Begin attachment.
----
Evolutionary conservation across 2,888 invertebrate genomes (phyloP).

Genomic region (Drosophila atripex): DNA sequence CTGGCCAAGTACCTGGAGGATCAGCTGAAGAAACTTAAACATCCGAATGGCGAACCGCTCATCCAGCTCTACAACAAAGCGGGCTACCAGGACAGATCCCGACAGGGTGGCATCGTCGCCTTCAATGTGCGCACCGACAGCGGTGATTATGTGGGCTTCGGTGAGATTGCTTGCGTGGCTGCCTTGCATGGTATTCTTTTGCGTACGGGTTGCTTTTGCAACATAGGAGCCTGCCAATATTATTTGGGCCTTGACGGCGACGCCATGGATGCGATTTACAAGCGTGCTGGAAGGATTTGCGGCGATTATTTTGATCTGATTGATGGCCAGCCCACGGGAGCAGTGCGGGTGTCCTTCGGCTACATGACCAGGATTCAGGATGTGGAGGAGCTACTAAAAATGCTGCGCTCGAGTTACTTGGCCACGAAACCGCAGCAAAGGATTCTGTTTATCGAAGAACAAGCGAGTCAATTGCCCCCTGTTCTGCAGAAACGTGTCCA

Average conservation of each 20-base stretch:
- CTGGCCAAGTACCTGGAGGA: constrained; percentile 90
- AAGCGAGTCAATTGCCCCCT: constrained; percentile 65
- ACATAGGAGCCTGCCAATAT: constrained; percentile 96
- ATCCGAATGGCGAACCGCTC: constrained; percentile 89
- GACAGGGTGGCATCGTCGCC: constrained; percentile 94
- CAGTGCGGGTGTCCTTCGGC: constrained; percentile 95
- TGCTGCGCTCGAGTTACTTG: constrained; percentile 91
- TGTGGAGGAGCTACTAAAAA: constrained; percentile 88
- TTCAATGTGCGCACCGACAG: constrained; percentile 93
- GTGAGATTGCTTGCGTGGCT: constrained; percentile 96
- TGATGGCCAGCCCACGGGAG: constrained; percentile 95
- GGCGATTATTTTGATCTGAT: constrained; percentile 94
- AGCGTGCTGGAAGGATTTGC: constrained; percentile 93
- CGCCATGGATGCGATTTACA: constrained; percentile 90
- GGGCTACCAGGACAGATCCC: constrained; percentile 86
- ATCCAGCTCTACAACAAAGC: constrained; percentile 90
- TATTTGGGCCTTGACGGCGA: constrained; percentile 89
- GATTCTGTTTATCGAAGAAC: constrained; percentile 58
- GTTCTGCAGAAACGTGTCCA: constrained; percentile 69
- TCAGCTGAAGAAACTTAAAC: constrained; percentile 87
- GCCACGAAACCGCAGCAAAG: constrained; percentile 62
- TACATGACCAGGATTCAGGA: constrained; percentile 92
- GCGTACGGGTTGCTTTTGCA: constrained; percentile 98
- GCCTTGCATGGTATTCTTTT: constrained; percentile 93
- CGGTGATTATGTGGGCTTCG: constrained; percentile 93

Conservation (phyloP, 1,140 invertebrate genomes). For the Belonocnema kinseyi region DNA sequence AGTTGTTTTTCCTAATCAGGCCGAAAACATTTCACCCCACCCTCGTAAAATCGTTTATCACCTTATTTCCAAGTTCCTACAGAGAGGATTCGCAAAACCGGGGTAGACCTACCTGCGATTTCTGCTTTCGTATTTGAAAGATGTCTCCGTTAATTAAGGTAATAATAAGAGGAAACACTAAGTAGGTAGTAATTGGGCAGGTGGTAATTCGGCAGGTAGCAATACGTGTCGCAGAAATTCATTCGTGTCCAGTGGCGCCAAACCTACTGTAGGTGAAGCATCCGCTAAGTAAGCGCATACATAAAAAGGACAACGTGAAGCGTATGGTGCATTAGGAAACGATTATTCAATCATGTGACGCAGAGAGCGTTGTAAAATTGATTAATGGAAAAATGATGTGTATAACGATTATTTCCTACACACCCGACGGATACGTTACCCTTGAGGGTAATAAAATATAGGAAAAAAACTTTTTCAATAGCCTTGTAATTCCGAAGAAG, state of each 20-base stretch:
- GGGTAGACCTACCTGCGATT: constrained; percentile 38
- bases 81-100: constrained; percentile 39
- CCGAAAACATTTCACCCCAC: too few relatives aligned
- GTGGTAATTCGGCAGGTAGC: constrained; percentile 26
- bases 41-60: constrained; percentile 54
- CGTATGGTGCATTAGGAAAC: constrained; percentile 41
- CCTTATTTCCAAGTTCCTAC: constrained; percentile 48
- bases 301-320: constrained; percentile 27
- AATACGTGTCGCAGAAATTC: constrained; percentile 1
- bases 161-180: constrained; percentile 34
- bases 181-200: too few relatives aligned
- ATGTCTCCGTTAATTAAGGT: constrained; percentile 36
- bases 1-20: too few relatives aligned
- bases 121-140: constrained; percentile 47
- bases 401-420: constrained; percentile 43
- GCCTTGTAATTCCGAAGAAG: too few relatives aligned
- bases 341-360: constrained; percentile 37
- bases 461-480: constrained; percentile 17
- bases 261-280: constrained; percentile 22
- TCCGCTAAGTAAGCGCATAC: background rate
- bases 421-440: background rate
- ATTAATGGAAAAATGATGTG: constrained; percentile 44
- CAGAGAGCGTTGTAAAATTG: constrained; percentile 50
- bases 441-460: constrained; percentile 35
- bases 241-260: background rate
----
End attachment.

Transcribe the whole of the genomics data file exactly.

Evolutionary conservation across 2,888 invertebrate genomes (phyloP).

Genomic region (Drosophila atripex): DNA sequence CTGGCCAAGTACCTGGAGGATCAGCTGAAGAAACTTAAACATCCGAATGGCGAACCGCTCATCCAGCTCTACAACAAAGCGGGCTACCAGGACAGATCCCGACAGGGTGGCATCGTCGCCTTCAATGTGCGCACCGACAGCGGTGATTATGTGGGCTTCGGTGAGATTGCTTGCGTGGCTGCCTTGCATGGTATTCTTTTGCGTACGGGTTGCTTTTGCAACATAGGAGCCTGCCAATATTATTTGGGCCTTGACGGCGACGCCATGGATGCGATTTACAAGCGTGCTGGAAGGATTTGCGGCGATTATTTTGATCTGATTGATGGCCAGCCCACGGGAGCAGTGCGGGTGTCCTTCGGCTACATGACCAGGATTCAGGATGTGGAGGAGCTACTAAAAATGCTGCGCTCGAGTTACTTGGCCACGAAACCGCAGCAAAGGATTCTGTTTATCGAAGAACAAGCGAGTCAATTGCCCCCTGTTCTGCAGAAACGTGTCCA

Average conservation of each 20-base stretch:
- CTGGCCAAGTACCTGGAGGA: constrained; percentile 90
- AAGCGAGTCAATTGCCCCCT: constrained; percentile 65
- ACATAGGAGCCTGCCAATAT: constrained; percentile 96
- ATCCGAATGGCGAACCGCTC: constrained; percentile 89
- GACAGGGTGGCATCGTCGCC: constrained; percentile 94
- CAGTGCGGGTGTCCTTCGGC: constrained; percentile 95
- TGCTGCGCTCGAGTTACTTG: constrained; percentile 91
- TGTGGAGGAGCTACTAAAAA: constrained; percentile 88
- TTCAATGTGCGCACCGACAG: constrained; percentile 93
- GTGAGATTGCTTGCGTGGCT: constrained; percentile 96
- TGATGGCCAGCCCACGGGAG: constrained; percentile 95
- GGCGATTATTTTGATCTGAT: constrained; percentile 94
- AGCGTGCTGGAAGGATTTGC: constrained; percentile 93
- CGCCATGGATGCGATTTACA: constrained; percentile 90
- GGGCTACCAGGACAGATCCC: constrained; percentile 86
- ATCCAGCTCTACAACAAAGC: constrained; percentile 90
- TATTTGGGCCTTGACGGCGA: constrained; percentile 89
- GATTCTGTTTATCGAAGAAC: constrained; percentile 58
- GTTCTGCAGAAACGTGTCCA: constrained; percentile 69
- TCAGCTGAAGAAACTTAAAC: constrained; percentile 87
- GCCACGAAACCGCAGCAAAG: constrained; percentile 62
- TACATGACCAGGATTCAGGA: constrained; percentile 92
- GCGTACGGGTTGCTTTTGCA: constrained; percentile 98
- GCCTTGCATGGTATTCTTTT: constrained; percentile 93
- CGGTGATTATGTGGGCTTCG: constrained; percentile 93

Conservation (phyloP, 1,140 invertebrate genomes). For the Belonocnema kinseyi region DNA sequence AGTTGTTTTTCCTAATCAGGCCGAAAACATTTCACCCCACCCTCGTAAAATCGTTTATCACCTTATTTCCAAGTTCCTACAGAGAGGATTCGCAAAACCGGGGTAGACCTACCTGCGATTTCTGCTTTCGTATTTGAAAGATGTCTCCGTTAATTAAGGTAATAATAAGAGGAAACACTAAGTAGGTAGTAATTGGGCAGGTGGTAATTCGGCAGGTAGCAATACGTGTCGCAGAAATTCATTCGTGTCCAGTGGCGCCAAACCTACTGTAGGTGAAGCATCCGCTAAGTAAGCGCATACATAAAAAGGACAACGTGAAGCGTATGGTGCATTAGGAAACGATTATTCAATCATGTGACGCAGAGAGCGTTGTAAAATTGATTAATGGAAAAATGATGTGTATAACGATTATTTCCTACACACCCGACGGATACGTTACCCTTGAGGGTAATAAAATATAGGAAAAAAACTTTTTCAATAGCCTTGTAATTCCGAAGAAG, state of each 20-base stretch:
- GGGTAGACCTACCTGCGATT: constrained; percentile 38
- bases 81-100: constrained; percentile 39
- CCGAAAACATTTCACCCCAC: too few relatives aligned
- GTGGTAATTCGGCAGGTAGC: constrained; percentile 26
- bases 41-60: constrained; percentile 54
- CGTATGGTGCATTAGGAAAC: constrained; percentile 41
- CCTTATTTCCAAGTTCCTAC: constrained; percentile 48
- bases 301-320: constrained; percentile 27
- AATACGTGTCGCAGAAATTC: constrained; percentile 1
- bases 161-180: constrained; percentile 34
- bases 181-200: too few relatives aligned
- ATGTCTCCGTTAATTAAGGT: constrained; percentile 36
- bases 1-20: too few relatives aligned
- bases 121-140: constrained; percentile 47
- bases 401-420: constrained; percentile 43
- GCCTTGTAATTCCGAAGAAG: too few relatives aligned
- bases 341-360: constrained; percentile 37
- bases 461-480: constrained; percentile 17
- bases 261-280: constrained; percentile 22
- TCCGCTAAGTAAGCGCATAC: background rate
- bases 421-440: background rate
- ATTAATGGAAAAATGATGTG: constrained; percentile 44
- CAGAGAGCGTTGTAAAATTG: constrained; percentile 50
- bases 441-460: constrained; percentile 35
- bases 241-260: background rate